Reverse a list  
      Answer Question

  7.  

    Developer Interview

    Anonymous Employee in Waterloo, ON (Canada)
    Accepted Offer
    Positive Experience
    Difficult Interview

    Application

    I applied in-person. I interviewed at BlackBerry (Waterloo, ON (Canada)).

    Interview

    Good process in place. 3-4 rounds in tech and a behavioral one. I have written the best I can here still a 50 word limit is attrocious on Glassdoor's part so consider this a filler for entertainment.

    Interview Questions


  8.  

    Business Analyst Interview

    Anonymous Employee in Toronto, ON (Canada)
    Accepted Offer
    Positive Experience
    Difficult Interview

    Application

    I applied through a recruiter. I interviewed at BlackBerry (Toronto, ON (Canada)) in April 2016.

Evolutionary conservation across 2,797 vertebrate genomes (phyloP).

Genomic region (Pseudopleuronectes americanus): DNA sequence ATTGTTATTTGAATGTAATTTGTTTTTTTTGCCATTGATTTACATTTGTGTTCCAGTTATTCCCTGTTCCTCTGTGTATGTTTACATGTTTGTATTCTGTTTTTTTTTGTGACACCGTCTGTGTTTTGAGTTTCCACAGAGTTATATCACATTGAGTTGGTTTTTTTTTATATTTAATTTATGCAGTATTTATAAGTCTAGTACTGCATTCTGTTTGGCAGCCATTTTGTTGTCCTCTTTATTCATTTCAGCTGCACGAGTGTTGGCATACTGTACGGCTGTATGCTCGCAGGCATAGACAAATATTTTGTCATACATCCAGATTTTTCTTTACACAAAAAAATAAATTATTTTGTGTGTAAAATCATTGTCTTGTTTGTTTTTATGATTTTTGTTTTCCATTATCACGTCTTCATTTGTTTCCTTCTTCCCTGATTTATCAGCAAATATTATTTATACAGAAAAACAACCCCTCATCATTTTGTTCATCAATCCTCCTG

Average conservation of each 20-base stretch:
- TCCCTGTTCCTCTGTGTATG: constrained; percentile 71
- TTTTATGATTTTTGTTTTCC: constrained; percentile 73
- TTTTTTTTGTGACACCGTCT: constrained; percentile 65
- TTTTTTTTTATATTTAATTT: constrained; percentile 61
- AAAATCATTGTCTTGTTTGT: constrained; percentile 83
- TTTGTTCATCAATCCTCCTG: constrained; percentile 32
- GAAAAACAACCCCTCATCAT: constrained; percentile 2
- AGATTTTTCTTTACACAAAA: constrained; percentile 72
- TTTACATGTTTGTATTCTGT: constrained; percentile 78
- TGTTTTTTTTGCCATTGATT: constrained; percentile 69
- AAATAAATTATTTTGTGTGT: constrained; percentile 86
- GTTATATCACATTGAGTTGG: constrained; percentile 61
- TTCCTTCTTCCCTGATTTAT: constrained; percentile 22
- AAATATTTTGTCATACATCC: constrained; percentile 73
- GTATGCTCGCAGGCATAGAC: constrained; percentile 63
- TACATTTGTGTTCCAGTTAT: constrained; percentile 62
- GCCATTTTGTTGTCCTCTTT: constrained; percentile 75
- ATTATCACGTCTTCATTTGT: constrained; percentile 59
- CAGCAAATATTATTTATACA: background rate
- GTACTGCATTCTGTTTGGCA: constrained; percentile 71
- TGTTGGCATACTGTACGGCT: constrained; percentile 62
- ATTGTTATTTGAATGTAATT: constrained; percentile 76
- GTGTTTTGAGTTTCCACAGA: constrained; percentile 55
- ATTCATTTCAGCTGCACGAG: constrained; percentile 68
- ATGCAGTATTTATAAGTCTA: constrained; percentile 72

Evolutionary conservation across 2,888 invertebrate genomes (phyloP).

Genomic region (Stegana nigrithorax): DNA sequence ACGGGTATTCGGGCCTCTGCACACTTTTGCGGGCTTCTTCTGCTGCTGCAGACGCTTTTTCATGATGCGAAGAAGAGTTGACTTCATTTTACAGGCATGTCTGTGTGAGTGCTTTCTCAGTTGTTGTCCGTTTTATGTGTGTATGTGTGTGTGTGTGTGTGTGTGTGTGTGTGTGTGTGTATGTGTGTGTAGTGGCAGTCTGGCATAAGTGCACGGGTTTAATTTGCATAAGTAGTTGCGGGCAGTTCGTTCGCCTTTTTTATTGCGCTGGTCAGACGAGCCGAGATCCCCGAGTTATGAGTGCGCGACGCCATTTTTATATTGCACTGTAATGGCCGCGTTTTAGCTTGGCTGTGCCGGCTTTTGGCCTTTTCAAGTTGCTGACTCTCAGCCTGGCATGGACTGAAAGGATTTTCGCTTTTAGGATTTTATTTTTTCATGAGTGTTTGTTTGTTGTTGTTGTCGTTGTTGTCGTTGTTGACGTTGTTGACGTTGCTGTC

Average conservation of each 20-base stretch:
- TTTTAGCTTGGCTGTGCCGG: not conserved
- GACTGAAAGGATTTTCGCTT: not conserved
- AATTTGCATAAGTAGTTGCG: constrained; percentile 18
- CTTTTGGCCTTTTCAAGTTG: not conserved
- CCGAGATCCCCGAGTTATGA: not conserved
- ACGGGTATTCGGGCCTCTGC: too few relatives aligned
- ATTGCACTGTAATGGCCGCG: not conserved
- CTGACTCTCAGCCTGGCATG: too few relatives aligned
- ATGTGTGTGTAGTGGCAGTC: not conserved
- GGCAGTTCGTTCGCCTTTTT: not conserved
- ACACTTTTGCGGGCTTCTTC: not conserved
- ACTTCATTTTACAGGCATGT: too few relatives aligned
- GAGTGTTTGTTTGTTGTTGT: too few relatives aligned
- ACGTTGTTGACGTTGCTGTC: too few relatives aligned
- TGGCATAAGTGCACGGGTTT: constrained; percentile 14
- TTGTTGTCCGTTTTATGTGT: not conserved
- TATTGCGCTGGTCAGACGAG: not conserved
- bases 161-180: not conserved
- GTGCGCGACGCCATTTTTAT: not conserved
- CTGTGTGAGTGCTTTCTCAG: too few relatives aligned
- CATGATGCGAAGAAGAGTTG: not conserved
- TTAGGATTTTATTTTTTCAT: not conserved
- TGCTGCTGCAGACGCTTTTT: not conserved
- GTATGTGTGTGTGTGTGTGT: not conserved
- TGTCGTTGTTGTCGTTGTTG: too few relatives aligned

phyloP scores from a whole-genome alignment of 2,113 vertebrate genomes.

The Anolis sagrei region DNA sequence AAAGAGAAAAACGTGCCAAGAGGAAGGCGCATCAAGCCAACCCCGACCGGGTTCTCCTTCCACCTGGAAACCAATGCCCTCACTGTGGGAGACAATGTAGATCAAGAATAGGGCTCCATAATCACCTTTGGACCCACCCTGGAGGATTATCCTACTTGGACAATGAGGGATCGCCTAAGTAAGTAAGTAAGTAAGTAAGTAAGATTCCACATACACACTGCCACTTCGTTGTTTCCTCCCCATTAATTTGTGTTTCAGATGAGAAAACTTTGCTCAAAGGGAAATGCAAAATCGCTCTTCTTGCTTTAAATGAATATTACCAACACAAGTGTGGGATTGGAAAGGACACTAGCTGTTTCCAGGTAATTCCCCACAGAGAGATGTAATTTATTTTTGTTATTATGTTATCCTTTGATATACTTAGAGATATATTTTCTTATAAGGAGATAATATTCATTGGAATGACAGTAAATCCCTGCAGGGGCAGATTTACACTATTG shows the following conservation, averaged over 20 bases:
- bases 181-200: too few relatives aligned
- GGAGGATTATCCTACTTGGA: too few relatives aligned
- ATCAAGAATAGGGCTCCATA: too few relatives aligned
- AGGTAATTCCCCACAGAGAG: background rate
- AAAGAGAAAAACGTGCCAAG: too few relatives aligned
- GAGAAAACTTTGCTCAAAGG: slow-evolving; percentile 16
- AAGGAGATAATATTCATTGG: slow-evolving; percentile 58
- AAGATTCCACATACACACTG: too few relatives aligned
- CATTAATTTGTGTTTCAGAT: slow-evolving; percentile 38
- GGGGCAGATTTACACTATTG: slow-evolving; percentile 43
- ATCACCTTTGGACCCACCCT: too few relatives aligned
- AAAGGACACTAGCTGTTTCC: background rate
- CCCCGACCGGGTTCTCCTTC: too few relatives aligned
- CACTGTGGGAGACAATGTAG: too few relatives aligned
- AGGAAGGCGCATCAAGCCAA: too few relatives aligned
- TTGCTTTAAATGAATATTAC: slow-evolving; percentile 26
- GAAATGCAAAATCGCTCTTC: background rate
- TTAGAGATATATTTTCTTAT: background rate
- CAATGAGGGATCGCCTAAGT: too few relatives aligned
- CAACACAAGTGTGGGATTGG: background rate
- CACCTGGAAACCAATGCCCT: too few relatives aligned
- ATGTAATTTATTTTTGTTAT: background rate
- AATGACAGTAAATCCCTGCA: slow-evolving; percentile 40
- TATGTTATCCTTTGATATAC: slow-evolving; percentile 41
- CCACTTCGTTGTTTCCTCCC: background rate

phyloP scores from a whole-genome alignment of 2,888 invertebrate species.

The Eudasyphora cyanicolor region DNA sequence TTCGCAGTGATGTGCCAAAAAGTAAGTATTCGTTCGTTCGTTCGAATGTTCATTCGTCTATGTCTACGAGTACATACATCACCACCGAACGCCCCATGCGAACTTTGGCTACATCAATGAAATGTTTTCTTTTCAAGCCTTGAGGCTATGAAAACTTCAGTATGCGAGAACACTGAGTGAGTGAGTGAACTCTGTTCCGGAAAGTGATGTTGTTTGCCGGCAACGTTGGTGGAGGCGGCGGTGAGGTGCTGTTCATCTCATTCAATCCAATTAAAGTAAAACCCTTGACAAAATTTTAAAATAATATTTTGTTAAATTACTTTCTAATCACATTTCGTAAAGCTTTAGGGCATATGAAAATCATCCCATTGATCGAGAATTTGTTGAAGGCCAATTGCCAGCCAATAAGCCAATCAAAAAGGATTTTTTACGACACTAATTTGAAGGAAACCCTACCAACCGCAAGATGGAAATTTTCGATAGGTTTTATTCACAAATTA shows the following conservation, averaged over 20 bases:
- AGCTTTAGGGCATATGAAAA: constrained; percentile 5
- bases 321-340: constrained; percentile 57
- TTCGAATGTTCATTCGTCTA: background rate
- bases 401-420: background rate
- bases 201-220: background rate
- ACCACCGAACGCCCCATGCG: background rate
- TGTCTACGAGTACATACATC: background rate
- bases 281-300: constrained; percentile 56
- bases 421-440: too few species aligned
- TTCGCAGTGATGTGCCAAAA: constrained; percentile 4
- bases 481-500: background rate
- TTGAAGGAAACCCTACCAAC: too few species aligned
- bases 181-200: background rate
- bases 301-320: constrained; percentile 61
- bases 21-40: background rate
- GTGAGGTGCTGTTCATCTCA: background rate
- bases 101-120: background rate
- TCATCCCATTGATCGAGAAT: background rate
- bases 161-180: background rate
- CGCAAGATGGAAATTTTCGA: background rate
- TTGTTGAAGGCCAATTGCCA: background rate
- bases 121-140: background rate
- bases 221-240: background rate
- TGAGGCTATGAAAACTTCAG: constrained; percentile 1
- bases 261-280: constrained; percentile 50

Interview

    Gave my resume at the jobfair - Applied on the website - Interview - Job offer.
    It took 2 weeks from the day I gave my resume at the jobfair to receiving the offer.

    Interview Questions

    • Give me a situation in which you showed leadership.   1 Answer

  9.  

    Software Engineer Student Interview

    Anonymous Interview Candidate in Ottawa, ON (Canada)
    No Offer
    Neutral Experience
    Difficult Interview

    Application

    I applied online. The process took 4+ weeks. I interviewed at BlackBerry (Ottawa, ON (Canada)) in February 2016.

    Interview

    Uncomfortable but comfortable. Interviewers expected a lot from me. They asked about projects on my resume. Seemed to have thoroughly researched me. I was not well prepared for it. There were things on the requirements. Once they hit something I couldn't answer they moved on very quickly as if to try and end the interview sooner. it was a grilling experience

    Interview Questions


  10.  

    Security Interview

    Anonymous Interview Candidate in Waterloo, ON (Canada)